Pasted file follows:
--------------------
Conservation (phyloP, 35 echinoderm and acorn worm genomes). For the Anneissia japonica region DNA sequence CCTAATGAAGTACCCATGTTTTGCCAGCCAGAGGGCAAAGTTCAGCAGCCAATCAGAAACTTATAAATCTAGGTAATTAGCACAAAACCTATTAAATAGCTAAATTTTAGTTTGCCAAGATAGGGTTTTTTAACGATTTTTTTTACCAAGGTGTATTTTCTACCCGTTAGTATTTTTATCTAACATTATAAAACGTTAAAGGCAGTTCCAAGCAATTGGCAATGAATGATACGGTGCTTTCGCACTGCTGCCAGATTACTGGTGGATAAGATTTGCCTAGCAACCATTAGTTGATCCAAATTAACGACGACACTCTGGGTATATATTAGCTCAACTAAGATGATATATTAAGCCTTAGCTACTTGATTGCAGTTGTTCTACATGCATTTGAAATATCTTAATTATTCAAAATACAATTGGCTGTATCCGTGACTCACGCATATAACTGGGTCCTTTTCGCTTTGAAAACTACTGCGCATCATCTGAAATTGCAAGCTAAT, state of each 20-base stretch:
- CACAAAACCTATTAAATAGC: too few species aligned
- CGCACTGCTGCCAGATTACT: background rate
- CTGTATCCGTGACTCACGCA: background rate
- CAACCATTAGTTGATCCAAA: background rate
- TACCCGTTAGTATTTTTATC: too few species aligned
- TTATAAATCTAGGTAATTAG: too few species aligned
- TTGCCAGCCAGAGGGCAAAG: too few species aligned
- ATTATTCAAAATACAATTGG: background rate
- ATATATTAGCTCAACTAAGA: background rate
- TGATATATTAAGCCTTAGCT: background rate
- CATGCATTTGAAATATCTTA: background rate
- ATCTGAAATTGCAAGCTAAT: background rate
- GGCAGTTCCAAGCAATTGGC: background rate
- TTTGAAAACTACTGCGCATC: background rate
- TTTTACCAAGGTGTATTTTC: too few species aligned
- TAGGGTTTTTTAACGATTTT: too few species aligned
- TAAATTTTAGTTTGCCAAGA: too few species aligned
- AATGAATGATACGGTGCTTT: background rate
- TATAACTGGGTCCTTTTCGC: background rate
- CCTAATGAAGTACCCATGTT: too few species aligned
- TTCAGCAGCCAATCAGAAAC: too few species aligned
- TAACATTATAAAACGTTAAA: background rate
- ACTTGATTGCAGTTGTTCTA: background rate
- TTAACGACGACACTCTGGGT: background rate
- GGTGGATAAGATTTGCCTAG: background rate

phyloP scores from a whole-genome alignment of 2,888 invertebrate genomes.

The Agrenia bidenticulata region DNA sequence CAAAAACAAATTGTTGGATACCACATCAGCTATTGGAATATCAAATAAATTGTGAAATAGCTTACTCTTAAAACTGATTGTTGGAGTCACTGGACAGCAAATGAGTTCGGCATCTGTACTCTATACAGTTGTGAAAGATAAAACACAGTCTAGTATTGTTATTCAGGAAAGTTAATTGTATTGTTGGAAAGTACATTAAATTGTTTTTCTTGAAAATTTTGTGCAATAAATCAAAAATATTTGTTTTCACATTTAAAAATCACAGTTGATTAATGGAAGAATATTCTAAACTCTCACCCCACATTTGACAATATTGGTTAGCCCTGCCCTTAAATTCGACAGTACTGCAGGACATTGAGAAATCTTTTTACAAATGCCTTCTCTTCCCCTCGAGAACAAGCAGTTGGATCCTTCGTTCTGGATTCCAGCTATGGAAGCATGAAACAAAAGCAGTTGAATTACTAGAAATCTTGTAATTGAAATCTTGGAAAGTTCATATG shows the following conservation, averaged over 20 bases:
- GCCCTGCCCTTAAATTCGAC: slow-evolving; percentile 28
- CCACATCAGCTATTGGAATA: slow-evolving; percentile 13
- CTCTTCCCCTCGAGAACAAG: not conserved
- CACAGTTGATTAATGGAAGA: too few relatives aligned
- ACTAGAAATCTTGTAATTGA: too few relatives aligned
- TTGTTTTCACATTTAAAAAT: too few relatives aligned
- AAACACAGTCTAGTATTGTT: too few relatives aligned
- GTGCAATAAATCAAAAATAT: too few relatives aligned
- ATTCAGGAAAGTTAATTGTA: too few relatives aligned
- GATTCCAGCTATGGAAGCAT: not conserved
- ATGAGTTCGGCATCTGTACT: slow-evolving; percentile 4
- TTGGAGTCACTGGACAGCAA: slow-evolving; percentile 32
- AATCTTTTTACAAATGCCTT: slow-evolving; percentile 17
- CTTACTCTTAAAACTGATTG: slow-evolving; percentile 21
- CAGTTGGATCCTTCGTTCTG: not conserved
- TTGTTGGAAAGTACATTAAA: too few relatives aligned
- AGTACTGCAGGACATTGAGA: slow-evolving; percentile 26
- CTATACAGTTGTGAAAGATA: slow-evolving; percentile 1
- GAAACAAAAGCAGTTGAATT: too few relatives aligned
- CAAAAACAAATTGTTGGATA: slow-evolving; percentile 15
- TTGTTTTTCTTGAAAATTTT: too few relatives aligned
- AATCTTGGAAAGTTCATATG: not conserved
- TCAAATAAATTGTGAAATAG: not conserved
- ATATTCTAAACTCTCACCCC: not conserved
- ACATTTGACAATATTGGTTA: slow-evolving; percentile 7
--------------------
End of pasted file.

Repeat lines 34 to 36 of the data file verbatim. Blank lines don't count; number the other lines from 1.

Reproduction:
- TTGTTTTCACATTTAAAAAT: too few relatives aligned
- AAACACAGTCTAGTATTGTT: too few relatives aligned
- GTGCAATAAATCAAAAATAT: too few relatives aligned